Scientists who studied a small, transparent fish believe the way humans sleep could have evolved 450 million years ago.
When mammals, along with birds and lizards, sleep, scientists think they experience what is known as deep sleep and rapid eye movement. For a study published in the journal Nature, this group of scientists wanted to find out more about how fish sleep.
Philippe Mourrain, study co-author and associate professor at Stanford University School of Medicine, told Newsweek the team set out to uncover whether sleep, as it is known in humans, is a more ancestral biological phenomenon than previously thought.
The zebrafish is a useful animal for scientists to study as it shares 84 percent of the genes that cause disease in humans. It also has a brain, heart, kidneys and liver, reports National Geographic. They are also diurnal like humans, unlike the rodents that are commonly used in research. Helpfully for senior author Mourrain and his colleagues, the zebrafish's brain is translucent.
The team studied zebrafish in a lab, kept in water that immobilized them. As the fish slept, the scientists used equipment to document their brain activity as well as their eye movement, heart rate and muscle dynamics.
"This method, which we call fluorescent polysomnography [fPSG], is completely non-invasive and doesn't require any surgery, it simply leverages the optical transparency of the fish," explained Mourrain.
"For a simpler comparison, imagine scanning an entire transparent human being and being able to visualize and monitor every single cell in his or her body,"
Zebrafish demonstrated what the authors described as "slow bursting sleep" and "propagating wave sleep," which they say are comparable to deep sleep and rapid eye movement sleep. They also found hormone signals that control propagating wave sleep, which mirrored sleep in mammals.
"These observations suggest that common neural signatures of sleep may have emerged in the vertebrate brain over 450 million years ago," the authors wrote.
"We truly did not expect to find so many similarities with human and mammalian sleep," said Mourrain.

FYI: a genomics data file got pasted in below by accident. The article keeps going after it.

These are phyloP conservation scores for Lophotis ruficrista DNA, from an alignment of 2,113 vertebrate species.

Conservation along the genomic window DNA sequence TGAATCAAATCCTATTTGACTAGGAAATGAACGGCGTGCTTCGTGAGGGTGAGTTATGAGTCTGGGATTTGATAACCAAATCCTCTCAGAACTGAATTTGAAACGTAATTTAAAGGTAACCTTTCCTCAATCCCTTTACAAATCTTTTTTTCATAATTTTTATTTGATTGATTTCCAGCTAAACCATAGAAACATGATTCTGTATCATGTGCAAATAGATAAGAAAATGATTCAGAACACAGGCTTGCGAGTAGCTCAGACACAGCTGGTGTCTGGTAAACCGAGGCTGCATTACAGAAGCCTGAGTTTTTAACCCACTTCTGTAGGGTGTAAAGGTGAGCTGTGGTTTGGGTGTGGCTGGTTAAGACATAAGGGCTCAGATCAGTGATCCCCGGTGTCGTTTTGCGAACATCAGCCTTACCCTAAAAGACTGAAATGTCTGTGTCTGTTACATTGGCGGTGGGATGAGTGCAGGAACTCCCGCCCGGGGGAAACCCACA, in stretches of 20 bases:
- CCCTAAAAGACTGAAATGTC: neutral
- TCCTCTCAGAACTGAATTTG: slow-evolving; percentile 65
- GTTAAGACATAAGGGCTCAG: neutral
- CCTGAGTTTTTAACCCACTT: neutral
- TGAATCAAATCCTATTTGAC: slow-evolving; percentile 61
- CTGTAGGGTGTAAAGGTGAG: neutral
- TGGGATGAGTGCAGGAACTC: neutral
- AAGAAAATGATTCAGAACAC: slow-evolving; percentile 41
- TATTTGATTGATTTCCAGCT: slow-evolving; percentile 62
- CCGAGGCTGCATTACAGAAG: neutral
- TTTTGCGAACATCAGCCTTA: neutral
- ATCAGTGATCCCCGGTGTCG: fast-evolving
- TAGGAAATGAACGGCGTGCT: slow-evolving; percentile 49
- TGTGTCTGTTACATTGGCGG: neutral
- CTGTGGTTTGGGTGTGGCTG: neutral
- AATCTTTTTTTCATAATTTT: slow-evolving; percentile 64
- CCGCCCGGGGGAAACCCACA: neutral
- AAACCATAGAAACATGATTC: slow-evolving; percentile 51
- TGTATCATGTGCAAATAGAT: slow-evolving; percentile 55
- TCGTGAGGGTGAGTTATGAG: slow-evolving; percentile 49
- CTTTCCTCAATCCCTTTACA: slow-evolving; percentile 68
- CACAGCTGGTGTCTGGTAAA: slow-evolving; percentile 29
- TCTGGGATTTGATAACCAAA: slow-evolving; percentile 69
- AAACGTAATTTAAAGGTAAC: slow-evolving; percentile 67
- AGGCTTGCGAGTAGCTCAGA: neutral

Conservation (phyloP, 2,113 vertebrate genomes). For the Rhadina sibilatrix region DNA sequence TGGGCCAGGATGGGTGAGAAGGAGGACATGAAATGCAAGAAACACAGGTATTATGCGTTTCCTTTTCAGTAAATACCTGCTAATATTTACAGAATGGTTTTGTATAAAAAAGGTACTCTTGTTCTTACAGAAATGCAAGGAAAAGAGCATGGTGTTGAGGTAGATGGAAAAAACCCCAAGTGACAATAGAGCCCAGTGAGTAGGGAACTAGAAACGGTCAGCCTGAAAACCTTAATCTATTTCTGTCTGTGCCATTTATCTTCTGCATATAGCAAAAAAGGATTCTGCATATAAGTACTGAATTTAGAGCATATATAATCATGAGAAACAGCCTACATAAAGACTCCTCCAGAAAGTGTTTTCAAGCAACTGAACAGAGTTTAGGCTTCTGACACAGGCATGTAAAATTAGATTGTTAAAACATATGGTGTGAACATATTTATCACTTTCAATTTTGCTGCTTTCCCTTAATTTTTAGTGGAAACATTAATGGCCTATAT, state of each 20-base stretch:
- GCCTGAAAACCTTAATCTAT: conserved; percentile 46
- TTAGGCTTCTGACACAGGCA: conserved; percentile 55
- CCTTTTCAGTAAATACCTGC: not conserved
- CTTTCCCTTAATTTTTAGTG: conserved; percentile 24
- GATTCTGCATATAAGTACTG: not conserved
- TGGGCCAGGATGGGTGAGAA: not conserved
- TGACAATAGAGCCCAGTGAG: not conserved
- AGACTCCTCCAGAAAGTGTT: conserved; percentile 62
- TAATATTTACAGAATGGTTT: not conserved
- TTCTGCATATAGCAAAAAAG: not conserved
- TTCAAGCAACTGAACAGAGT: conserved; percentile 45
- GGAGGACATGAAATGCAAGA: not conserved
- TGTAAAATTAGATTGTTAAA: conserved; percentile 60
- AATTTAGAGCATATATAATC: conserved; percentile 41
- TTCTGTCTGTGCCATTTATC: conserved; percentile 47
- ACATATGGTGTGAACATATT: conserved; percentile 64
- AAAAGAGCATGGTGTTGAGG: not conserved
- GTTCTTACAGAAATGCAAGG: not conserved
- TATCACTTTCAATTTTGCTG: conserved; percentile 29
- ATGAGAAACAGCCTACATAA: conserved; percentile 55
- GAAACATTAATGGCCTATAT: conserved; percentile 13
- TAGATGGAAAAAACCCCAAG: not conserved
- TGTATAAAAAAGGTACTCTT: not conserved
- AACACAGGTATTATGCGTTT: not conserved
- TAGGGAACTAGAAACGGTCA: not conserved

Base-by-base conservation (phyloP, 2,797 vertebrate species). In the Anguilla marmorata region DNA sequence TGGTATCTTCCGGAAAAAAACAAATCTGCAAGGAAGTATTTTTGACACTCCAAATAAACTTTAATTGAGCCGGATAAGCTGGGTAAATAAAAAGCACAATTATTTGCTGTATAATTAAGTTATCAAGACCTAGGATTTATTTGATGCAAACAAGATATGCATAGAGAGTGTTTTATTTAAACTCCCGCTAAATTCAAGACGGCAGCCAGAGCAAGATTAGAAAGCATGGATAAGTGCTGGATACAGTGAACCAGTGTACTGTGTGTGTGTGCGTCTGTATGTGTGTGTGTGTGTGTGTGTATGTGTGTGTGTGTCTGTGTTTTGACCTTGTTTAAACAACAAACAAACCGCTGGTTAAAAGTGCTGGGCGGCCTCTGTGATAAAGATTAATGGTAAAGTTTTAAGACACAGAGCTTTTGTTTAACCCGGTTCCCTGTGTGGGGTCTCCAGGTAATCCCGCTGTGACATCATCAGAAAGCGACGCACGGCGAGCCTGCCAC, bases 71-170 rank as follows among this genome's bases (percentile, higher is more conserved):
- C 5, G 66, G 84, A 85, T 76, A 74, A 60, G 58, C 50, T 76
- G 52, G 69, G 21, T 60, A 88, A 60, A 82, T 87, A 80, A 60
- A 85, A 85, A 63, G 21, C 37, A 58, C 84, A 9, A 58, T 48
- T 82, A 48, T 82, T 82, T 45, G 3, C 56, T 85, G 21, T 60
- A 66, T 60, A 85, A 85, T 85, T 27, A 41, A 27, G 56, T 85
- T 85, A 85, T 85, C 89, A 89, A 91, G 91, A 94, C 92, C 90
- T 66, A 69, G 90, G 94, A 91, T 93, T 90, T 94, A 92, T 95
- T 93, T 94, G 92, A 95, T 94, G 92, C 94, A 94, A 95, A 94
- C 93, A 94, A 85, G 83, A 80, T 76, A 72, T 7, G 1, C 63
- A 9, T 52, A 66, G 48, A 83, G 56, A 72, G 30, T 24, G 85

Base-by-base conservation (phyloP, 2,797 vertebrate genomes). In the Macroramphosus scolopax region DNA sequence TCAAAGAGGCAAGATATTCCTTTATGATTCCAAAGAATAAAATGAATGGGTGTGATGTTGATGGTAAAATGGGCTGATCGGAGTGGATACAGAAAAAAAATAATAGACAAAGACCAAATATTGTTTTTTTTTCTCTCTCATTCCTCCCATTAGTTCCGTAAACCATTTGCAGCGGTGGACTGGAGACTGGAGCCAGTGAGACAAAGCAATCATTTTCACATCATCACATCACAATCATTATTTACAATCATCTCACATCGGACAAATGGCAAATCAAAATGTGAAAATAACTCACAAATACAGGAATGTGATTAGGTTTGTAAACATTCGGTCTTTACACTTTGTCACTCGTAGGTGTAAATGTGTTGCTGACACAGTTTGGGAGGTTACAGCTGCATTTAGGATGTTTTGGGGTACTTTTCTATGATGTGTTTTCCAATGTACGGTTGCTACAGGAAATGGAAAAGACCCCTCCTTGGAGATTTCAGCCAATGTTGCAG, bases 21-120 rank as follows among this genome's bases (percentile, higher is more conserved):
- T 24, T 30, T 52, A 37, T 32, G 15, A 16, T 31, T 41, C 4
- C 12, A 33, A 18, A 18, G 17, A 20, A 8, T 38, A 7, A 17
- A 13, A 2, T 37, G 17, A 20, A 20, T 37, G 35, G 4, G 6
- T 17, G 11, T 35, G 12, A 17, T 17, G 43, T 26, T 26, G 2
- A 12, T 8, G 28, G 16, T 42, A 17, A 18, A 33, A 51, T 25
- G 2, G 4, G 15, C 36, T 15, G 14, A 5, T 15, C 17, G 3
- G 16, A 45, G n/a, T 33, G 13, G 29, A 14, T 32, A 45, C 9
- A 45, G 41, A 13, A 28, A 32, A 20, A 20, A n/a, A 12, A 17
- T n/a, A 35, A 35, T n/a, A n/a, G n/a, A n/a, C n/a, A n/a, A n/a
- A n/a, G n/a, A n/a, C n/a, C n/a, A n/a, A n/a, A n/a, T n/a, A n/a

"To see, in a live vertebrate, the complex choreography of brain and muscle activity during wake-sleep transitions and sleep was mind-blowing," he said.
However, as the authors could not keep the fish asleep more than two hours under a microscope, they couldn't monitor a full night's rest.
"Still, 2 hours is a long time, it's more than a 90 minutes NREM [Non-rapid eye movement sleep REM [Rapid eye movement] cycle in humans or it's as much sleep as a horse or elephant get during a 24-hour cycle so it's a very rich time window even if it's not the entire night," said Mourrain.
The findings could help to develop drugs and tests to treat sleep problems in humans.
A stock image of a woman turning off her alarm clock. Scientists believe neural sleep patterns seen in humans emerged 450 million years ago.
"People forget that vertebrates are all very similar in their body organization and organs," said Mourrain. "We not only share a backbone protecting our spinal cord, the rest of the brain and neurochemistry allowing neurons to communicate is extremely conserved."
"Zebrafish have already been instrumental in other medical fields such as cardiovascular systems and oncology. Now they should be leveraged for sleep disorders, neurology and psychiatry at large" Mourrain argued.
Dr. Ivana Rosenzweig, a sleep physician and lecturer in the Neuroscience of Sleep at King's College London, who was not involved told Newsweek the results were "very exciting" and described it as a "significant, well-conducted study."
睡眠医生、伦敦国王学院(King’s College London)睡眠神经科学讲师伊万娜罗森茨威格(Ivana Rosenzweig)博士对《新闻周刊》(Newsweek)表示，研究结果“非常令人兴奋”，并将其描述为“一项意义重大、进行得很好的研究”。罗森茨威格博士并未参与此项研究。
"The study's observations take an important step further than any of the studies so far in this animal species.
"In recent years, there has been some debate whether sleep is truly required for functioning in all animal species, and this study, albeit indirectly, might help to demonstrate a strong evolutionary drive for important sleep rhythm signatures."
However, Rosenzweig highlighted the results are preliminary and yet to be independently replicated.
"In addition, it would be a stretch to conclude that the similarity between neural signatures of slow wave sleep and dreaming sleep rhythms between zebrafish and humans also dictates their functional similarity, or that these sleep rhythms play a similar role in zebrafish and humans," she said.